https://forums.stevehoffman.tv/threads/merseybeat-appreciation-thread-the-1960s-liverpool-mersey-beat-sound.922624/page-9

https://en.wikipedia.org/wiki/Ringo_Starr

Instrumental Tunes

This is going to be a bit of a deviation from my usual heavy historical blogs. It will all about music in this one.

A great tune doesn’t always need to be accompanied by lyrics, sometimes the music itself does all the talking. These are just some of my favourite instrumental tracks.

That’ll be that day-How John Wayne inspired Buddy Holly.

So you are young musician. You have had some success thus far ,but you are still struggling to get that all important first number one hit, that first megahit.

You want to put your stamp on Rock and Roll, You just saw Elvis performing and you know he is the guy to beat when it comes to chart success.

What do you do?

Well you go to the cinema of course because that is what Buddy Holly. Buddy and his friend and band mate Jerry Allison went to the cinema where they saw John Wayne in probably his best movie “The Searchers”.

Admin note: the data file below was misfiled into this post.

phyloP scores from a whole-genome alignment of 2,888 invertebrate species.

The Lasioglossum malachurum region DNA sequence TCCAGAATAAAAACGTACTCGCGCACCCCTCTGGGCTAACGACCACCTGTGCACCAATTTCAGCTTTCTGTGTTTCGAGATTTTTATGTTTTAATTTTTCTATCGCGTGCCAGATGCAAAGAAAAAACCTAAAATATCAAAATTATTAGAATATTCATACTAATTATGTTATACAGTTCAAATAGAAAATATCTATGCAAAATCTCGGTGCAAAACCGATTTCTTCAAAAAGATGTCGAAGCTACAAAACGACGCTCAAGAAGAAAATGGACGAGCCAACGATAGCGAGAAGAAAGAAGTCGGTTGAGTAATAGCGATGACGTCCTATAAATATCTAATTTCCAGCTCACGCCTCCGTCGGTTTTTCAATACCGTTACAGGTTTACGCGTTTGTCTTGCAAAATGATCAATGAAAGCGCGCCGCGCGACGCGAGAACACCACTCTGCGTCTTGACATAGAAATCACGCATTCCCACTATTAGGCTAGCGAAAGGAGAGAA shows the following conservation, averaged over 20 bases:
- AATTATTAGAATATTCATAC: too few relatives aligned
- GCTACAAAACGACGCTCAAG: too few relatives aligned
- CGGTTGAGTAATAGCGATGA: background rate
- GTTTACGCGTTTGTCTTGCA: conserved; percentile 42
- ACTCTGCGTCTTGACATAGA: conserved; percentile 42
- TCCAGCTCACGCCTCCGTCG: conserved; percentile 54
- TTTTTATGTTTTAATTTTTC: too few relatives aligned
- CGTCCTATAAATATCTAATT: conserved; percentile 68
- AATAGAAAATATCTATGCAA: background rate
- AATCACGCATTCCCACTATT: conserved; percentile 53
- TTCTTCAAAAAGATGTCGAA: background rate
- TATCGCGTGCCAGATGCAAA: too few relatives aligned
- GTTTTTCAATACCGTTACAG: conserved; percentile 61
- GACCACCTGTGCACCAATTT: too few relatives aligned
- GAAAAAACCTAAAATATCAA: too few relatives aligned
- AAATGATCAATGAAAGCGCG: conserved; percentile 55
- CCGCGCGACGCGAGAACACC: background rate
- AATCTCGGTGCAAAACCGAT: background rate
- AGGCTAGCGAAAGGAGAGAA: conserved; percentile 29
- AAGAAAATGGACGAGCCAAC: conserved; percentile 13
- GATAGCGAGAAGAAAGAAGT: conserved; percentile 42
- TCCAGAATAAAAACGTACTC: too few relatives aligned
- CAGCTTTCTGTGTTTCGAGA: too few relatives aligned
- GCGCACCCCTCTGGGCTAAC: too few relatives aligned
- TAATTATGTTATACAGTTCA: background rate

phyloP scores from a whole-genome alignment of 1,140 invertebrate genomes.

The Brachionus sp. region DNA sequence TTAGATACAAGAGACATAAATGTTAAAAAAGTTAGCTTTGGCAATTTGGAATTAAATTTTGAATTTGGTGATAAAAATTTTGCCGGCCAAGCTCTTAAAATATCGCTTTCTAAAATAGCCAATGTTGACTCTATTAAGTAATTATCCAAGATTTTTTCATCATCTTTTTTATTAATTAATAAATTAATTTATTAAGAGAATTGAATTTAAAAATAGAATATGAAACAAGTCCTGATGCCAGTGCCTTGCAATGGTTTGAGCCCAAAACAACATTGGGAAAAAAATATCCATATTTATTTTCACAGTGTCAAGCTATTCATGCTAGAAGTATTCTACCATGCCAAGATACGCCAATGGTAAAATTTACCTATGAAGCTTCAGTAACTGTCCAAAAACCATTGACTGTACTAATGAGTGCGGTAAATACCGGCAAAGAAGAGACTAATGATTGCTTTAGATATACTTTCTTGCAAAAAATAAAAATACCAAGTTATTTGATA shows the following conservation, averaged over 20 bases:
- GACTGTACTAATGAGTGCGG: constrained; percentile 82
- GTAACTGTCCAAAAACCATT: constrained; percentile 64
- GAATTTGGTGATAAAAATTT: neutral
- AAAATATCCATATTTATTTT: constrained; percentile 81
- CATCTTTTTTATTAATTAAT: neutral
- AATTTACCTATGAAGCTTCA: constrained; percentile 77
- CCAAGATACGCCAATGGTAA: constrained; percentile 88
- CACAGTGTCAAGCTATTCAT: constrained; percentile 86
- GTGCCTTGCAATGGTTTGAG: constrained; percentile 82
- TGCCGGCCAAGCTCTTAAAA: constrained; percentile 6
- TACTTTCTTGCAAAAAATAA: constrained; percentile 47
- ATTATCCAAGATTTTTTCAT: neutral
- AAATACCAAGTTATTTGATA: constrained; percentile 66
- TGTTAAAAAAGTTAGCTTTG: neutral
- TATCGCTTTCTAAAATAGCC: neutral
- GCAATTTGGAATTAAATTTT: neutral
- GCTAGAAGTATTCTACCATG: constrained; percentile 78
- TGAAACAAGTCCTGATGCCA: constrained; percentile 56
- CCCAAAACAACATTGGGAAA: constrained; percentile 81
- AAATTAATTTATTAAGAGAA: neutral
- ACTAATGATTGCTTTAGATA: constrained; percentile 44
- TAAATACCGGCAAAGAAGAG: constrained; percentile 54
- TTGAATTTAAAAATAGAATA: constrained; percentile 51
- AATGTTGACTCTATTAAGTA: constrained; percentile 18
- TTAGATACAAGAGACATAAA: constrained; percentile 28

According to legend, Buddy Holly and Jerry Allison saw the movie “The Searchers” and heard John Wayne use the phrase throughout the film. One night, while Holly and Jerry were working together, Holly said to him that it sure would be great if they could write a hit song. Jerry replied “That’ll be the day.” Immediately inspired, they wrote the rock-and-roll song of the same name.

It was first recorded by Buddy Holly and the Three Tunes in 1956 and was re-recorded in 1957 by Holly and his new band, the Crickets. The 1957 recording achieved widespread success. Holly’s producer, Norman Petty, was credited as a co-writer, although he did not contribute to the composition. It would become Buddy Holly’s first number one hit single.

Meanwhile back in Liverpool, England. an unknown skiffle band called “The Quarrymen” picked up the song and recorded it as a demo track.

That Liverpool band would soon change their name to “The Beatles”.